Broadly called “green infrastructure,” this new set of strategies seeks to manage stormwater, reduce urban heat island effects, improve air quality, and promote economic development and other sustainability goals. Green infrastructure provides an attractive alternative to traditional concrete (or “gray”) infrastructure by making paved and hard surfaces vegetated or permeable. Permeable pavements and green roofs both capture rainfall and retain it on site, keeping it out of the stormwater system. Green infrastructure also provides wildlife habitat and greenhouse gas reduction benefits. While vanguard communities are innovating, most others are struggling to know where to begin. And while the professional design community has explored a new generation of best design practices, municipal policy frameworks have not incorporated these practices appropriately. In addition, limited resources are available to help jurisdictions develop technical expertise and share best practices. This Green Infrastructure Toolkit was developed in collaboration with leading cities to help them identify and deploy green infrastructure approaches in their communities.

This toolkit is powered by the Georgetown Climate Center's Adaptation Clearinghouse.  For a full list of resources on green infrastructructure in the Adaptation Clearinghouse click here.


Local governments across the country face serious challenges in managing urban stormwater (surface water runoff resulting from rainfall or snowmelt). Aging infrastructure, changes in precipitation patterns, watershed deforestation, and impervious surfaces such as roadways and parking lots cause urban flooding that pollutes waterways. Climate change will exacerbate these flood risks in many places due to more intense storms that could overwhelm existing infrastructure systems. If we fail to adapt these systems, severe repetitive flooding will increasingly affect community health, safety, and welfare, and the consequences of flooding often impose a disproportionate toll on the most vulnerable and disadvantaged populations and communities.

Innovative local communities and regions are beginning to implement a wide array of new “green infrastructure” measures, which retain and treat stormwater where it falls instead of relying on traditional, concrete-based systems largely underground. In order to ensure effective implementation, this toolkit identifies the best green infrastructure practices from cities across the country to guide those still designing their programs.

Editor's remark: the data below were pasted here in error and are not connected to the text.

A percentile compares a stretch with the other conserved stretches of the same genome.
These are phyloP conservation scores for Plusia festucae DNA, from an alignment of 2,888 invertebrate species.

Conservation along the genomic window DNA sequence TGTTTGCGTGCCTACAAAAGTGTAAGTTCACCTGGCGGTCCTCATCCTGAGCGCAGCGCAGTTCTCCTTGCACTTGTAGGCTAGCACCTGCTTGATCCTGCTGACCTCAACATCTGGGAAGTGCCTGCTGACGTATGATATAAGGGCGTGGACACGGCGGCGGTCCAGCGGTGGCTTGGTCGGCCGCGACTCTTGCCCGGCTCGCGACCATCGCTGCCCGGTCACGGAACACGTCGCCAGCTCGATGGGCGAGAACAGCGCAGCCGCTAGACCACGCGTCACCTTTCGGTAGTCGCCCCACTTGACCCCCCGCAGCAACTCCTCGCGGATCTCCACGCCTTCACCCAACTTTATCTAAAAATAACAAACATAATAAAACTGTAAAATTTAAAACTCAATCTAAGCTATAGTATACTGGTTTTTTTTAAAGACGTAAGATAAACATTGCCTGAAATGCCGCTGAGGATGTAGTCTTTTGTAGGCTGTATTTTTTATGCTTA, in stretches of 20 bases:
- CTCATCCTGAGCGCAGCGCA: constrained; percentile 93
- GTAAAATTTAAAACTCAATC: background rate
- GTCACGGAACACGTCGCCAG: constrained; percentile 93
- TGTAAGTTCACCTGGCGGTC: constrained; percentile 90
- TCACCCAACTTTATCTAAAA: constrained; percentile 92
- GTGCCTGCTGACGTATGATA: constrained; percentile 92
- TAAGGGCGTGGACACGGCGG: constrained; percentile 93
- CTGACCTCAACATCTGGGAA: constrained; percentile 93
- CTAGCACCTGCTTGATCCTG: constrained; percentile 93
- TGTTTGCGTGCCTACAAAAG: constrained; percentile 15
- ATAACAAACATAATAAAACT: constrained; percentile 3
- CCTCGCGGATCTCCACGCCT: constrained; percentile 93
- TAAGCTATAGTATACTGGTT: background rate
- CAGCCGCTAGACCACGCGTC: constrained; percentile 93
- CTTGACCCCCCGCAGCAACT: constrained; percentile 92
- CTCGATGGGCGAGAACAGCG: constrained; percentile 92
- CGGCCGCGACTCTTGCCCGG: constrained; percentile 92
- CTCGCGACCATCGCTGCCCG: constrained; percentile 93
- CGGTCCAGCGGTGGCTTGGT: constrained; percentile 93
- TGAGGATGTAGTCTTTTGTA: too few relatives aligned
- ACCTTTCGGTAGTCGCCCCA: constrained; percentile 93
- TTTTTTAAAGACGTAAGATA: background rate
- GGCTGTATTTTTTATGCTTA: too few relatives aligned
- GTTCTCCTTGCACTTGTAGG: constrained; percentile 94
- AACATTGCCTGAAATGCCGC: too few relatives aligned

Conventional development and drainage techniques, also known as gray infrastructure, include man-made, constructed assets like roads and sewers.See footnote 1  “Gray surface infrastructure” covers natural landscapes with impervious surfaces such as concrete, asphalt, tile, or compacted gravel that increase the rate and volume of stormwater runoff.  Stormwater runoff carries trash, bacteria, heavy metals, and other pollutants from the urban landscape to nearby waterways.  Gray stormwater infrastructure generally uses large tunnels or other underground conveyances to move or store stormwater to treatment facilities.See footnote 2 

Green infrastructure, in contrast, includes techniques such as using permeable pavements and green roofs to both capture rainfall and retain it on site, keeping it out of the stormwater system.

These techniques also provide a multitude of benefits. Green infrastructure can:

  • reduce urban heat island effects through evaporation of infiltrated water and through shade provided by urban forests;See footnote 3 
  • improve air quality through increases in vegetation to filter pollutants, as well as indirectly from lowering temperatures (smog forms more easily at higher temperatures);See footnote 4 
  • absorb carbon, because vegetation uses carbon dioxide as part of photosynthesis;See footnote 5 
  • improve water quality by reducing runoff and filtering pollutants from the runoff that infiltrates or gets stored;See footnote 6  and
  • provide urban recreational and open space.See footnote 7 

Building green infrastructure is not without challenges, however. In past years stormwater managers have struggled to quantify the effectiveness of green infrastructure, especially as compared to gray infrastructure. Ongoing monitoring programs are detailed in the Getting Started chapter of this toolkit. Green infrastructure can require collaboration by multiple local agencies that do not always work closely, such as transportation, stormwater, and public health. Successful collaboration efforts are also detailed in the Getting Started chapter. Last but not least, green infrastructure requires different, ongoing maintenance than traditional stormwater infrastructure. Coordinating and paying for that ongoing maintenance can be difficult to plan and implement. The Scaling Up chapter and Funding chapter describes how local governments are beginning to solve the maintenance challenge.